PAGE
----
Catholic Contextual urban Theology, Mimetic Theory, Contemplative Prayer. And other random ramblings.

Sunday, 2 April 2017

Homily at Parish Mass, Lent 5 2017

Romans 8:6-11
John 11:1-44
On Monday I went to the National Gallery to see their latest exhibition, exploring the collaboration between Michelangelo and Sebastiano del Piombo. One of the highlights is this picture.
It was painted in Rome by Sebastiano, incorporating designs by Michelangelo, around 1517. The picture itself is enormous, nearly four metres high. The title is, of course, “The Raising of Lazarus”. But there is more going on in the picture than that.
Just as there is more going on in the story as John’s Gospel tells it. I think that Sebastiano and Michelangelo have read the Gospel story very attentively, and are trying to portray the multi-character drama that takes place.
Se we see Lazarus, rising from the dead, and Jesus, commanding him to come forth. Then in the middle we have the two other main characters of the drama, Mary kneeling at Jesus’ feet, and Martha, recoiling in horror because all she can think about at this moment is that Lazarus has been in the tomb for four days and is going to stink. 
And around those central four is a great crowd, the Jews who had come to console Mary and Martha. Some are covering their noses because they think the same thing as Martha, there’s going to be a smell. Others are reacting in amazement, astonishment, belief, and worship.
In the background on the left is a group who look official, the Pharisees and priests from the temple, they don’t look so impressed – after this episode they will plot to kill not only Jesus, but Lazarus as well. And they are standing on the road to Jerusalem, where Jesus will die – except it’s not Jerusalem but Rome, where this picture was painted, what we can see are the ruins on the Palatine Hill, the old centre of Imperial power.
There’s a lot going on, and the eye is drawn backwards and forwards along this arc of movement, as though you’re watching someone on a swing. But that movement tends to draw us towards the middle. And this is why I think Sebastiano and Michelangelo had read the gospel story very carefully.
They have seen something important in the story that we might miss. Our modern western minds are used to reading stories in a linear way. There is a beginning, a sequence of events and an end. A story has one direction, and the end is what matters.
But stories often have more than one dimension. And this is especially so in John’s Gospel. As well as a beginning and an end, John makes much use of thematic symmetry – events in the narrative are paired in a symmetrical way around a central event. We still read the story from beginning to end, but at the same time are drawn into the centre, which discloses another dimension and depth of meaning.
At the symmetrical centre of the story of Lazarus is what happens to Mary: “Martha… went back and called her sister Mary, and told her privately, ‘The Teacher is here and is calling for you.’ And when she heard it, she got up quickly and went to him.”
Mary had stayed at home when Jesus came. She is a living image of dead Lazarus in his tomb, trapped inside in hopeless grief. But when the word of Jesus comes to her, she gets up quickly and goes to him, just as Lazarus will do from his tomb.
And look at who is in the centre of the picture: it’s Mary. She is kneeling, but rising up in a sudden movement. Hope and belief are dawning on her face. And she is looking not at Lazarus but at Jesus.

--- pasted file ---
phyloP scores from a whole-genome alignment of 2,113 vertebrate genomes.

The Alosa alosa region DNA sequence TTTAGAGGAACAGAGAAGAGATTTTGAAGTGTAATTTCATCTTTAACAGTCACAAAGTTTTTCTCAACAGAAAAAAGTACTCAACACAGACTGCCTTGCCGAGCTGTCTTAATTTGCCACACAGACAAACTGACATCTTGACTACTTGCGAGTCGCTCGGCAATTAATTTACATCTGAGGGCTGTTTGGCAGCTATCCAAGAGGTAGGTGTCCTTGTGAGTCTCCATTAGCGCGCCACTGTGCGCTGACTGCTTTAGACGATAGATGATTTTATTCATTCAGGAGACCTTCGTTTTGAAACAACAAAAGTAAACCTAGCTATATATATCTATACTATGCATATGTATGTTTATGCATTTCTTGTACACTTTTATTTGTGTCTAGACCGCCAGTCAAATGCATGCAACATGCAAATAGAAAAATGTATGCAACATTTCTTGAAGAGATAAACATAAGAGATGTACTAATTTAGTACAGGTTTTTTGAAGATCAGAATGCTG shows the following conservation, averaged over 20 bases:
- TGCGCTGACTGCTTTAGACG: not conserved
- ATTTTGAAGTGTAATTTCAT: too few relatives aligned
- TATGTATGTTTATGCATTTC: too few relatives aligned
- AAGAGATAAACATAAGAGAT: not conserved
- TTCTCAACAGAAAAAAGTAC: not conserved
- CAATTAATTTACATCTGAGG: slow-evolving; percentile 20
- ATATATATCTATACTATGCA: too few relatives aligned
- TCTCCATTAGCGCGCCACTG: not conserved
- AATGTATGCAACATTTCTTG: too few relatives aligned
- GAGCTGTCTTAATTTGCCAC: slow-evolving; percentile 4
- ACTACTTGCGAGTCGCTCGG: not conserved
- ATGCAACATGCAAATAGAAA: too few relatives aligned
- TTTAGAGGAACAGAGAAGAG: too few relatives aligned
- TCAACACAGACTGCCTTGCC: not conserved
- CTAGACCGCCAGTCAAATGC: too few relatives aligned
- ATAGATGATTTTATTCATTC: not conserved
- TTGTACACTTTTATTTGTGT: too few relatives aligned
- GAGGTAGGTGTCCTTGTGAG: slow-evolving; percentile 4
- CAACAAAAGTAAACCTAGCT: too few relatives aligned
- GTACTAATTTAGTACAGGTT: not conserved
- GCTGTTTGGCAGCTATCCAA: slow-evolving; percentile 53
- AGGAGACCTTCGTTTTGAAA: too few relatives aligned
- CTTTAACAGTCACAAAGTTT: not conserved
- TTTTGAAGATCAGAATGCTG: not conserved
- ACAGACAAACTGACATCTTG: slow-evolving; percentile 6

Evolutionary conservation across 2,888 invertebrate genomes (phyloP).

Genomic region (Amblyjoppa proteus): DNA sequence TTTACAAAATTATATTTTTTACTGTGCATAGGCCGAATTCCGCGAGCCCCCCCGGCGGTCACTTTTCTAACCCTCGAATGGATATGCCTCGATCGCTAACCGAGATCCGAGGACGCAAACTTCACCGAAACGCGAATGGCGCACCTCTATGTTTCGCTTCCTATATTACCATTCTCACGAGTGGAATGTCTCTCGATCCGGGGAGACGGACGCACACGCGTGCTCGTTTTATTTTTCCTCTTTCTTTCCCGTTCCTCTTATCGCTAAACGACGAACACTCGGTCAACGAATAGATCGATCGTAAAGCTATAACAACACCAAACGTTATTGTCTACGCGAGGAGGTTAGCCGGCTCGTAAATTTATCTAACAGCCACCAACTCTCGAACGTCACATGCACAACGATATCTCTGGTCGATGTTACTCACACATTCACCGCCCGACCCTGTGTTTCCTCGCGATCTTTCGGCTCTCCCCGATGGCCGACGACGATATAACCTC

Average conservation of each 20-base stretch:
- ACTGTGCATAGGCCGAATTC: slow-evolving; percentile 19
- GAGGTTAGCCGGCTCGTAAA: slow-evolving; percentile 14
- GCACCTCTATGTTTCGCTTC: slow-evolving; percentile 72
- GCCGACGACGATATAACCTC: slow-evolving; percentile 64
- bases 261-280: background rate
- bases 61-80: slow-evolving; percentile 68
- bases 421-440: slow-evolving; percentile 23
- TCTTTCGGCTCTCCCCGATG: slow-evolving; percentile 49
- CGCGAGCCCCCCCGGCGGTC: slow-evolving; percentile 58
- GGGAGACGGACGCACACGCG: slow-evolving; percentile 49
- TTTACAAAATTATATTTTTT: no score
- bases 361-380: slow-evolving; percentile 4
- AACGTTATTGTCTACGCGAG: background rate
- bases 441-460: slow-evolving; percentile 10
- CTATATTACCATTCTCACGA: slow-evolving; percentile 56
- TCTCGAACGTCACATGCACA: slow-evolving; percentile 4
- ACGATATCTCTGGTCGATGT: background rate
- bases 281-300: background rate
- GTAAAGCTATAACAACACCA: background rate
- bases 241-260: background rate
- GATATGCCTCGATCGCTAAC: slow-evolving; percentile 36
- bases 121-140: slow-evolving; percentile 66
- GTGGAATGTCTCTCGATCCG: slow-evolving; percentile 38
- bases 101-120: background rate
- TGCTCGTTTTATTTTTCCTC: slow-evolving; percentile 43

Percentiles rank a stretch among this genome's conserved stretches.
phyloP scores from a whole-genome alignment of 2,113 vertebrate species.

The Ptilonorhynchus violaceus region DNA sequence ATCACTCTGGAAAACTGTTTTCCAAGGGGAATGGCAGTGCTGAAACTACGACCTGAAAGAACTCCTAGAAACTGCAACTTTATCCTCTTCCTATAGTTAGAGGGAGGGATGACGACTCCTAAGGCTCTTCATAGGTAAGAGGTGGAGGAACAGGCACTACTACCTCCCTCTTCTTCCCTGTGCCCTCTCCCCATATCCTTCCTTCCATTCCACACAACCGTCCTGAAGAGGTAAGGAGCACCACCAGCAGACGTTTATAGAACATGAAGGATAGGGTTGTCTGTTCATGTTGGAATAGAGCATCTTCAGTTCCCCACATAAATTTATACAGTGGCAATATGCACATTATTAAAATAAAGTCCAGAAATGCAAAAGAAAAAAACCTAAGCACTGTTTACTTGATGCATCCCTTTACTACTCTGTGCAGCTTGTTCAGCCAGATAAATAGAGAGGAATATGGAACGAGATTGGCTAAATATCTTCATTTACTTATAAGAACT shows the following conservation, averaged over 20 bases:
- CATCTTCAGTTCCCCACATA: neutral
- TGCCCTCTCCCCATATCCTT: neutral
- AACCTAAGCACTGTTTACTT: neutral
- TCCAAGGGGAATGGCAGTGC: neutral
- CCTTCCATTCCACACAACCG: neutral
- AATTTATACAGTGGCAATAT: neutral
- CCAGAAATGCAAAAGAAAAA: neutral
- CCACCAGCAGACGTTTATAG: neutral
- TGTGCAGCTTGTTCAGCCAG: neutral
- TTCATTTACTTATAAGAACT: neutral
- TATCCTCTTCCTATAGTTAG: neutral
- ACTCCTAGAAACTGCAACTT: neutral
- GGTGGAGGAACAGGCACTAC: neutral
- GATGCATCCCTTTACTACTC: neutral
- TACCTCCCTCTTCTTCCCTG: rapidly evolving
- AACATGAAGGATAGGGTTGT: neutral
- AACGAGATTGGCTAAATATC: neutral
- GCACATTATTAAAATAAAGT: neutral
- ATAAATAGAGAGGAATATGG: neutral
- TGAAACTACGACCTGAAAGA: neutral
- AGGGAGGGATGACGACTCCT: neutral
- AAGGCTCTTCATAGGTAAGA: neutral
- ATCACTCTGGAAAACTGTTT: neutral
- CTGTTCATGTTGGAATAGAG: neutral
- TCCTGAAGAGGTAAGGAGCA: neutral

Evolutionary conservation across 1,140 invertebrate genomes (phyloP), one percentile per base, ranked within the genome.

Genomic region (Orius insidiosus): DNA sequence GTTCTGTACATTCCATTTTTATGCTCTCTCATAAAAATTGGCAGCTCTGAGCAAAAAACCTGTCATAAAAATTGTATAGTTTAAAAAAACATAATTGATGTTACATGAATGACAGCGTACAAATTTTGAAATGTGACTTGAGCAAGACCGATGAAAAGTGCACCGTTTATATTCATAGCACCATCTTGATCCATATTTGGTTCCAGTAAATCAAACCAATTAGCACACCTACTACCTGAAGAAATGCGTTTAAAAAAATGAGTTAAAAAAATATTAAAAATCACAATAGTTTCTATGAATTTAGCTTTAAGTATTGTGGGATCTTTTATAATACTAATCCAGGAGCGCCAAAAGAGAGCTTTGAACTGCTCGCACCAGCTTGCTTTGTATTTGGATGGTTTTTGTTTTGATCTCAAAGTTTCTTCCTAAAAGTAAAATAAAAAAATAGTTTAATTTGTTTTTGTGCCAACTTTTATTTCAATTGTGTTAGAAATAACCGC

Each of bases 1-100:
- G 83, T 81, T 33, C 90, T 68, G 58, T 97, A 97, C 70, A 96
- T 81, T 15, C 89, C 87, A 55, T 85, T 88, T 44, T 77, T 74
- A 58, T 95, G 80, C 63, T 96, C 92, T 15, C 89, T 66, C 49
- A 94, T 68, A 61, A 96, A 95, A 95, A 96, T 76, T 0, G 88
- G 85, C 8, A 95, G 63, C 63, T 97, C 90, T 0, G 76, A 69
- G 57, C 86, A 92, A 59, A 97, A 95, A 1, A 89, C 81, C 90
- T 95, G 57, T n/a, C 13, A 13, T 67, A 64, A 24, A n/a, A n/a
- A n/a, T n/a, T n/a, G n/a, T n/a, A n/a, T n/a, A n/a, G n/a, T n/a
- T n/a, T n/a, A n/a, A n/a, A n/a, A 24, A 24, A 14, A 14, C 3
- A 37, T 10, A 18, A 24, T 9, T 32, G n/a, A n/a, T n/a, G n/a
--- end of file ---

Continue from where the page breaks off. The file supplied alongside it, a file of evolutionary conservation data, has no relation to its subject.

The story of the raising of Lazarus has this deep centre where we see that it is not just about Lazarus, but about the raising of Mary, and all the disciples whom she represents. The raising of Lazarus demonstrates that Jesus is the resurrection and the life. But it is by believing in Jesus and looking to him that all the disciples will experience resurrection.
This is the “life from above” that John’s Gospel tells us about so often, the life that Jesus talked about to Nicodemus and to the woman at the well. The raising of Lazarus is a sign of that life into which Jesus calls all his disciples, then and now. And it is Mary, in the centre of this picture as she is in the centre of the story, who shows us that life, looking to Jesus, rising up in hope and belief.
In the story, as in the picture, everything changes. A whole community is transformed by the knowledge that Jesus is the resurrection and the life. Mary makes the transition, from a life bounded and closed in by death, to the sudden joyful dawning of the life of God in whom there is no death.
Sebastiano and Michelangelo have understood this. In setting this scene in the Rome of their own day they show that the message of resurrection is for disciples of Jesus in every place and time. As it is for us. Jesus is the resurrection and the life. He is in himself the life that the Father lives, eternal life, in which there is no death. And he is the way, the truth and the life. He opens the deathless life of the Father to all who believe in him.
Imagine this scene, then, not in Bethany in the 1st Century or in Rome on the 16th, but in London, today. Let us imagine ourselves into this story, as Michelangelo and Sebastiano did. Imagine Jesus coming into our community, saying “I am the resurrection and the life”. And imagine how that changes everything. And so, in twos or threes, if you will, could you discuss what this says to you. The pointers for discussion on the news sheet may be helpful, but if something else speaks to you, talk about that. And we can feed back afterwards over coffee.
    How does knowing Jesus, the Resurrection and the Life, make a difference to our lives?

•    How can we live and what can we do, both as individuals and as a church, so that the people around us can be changed by that knowledge, too?

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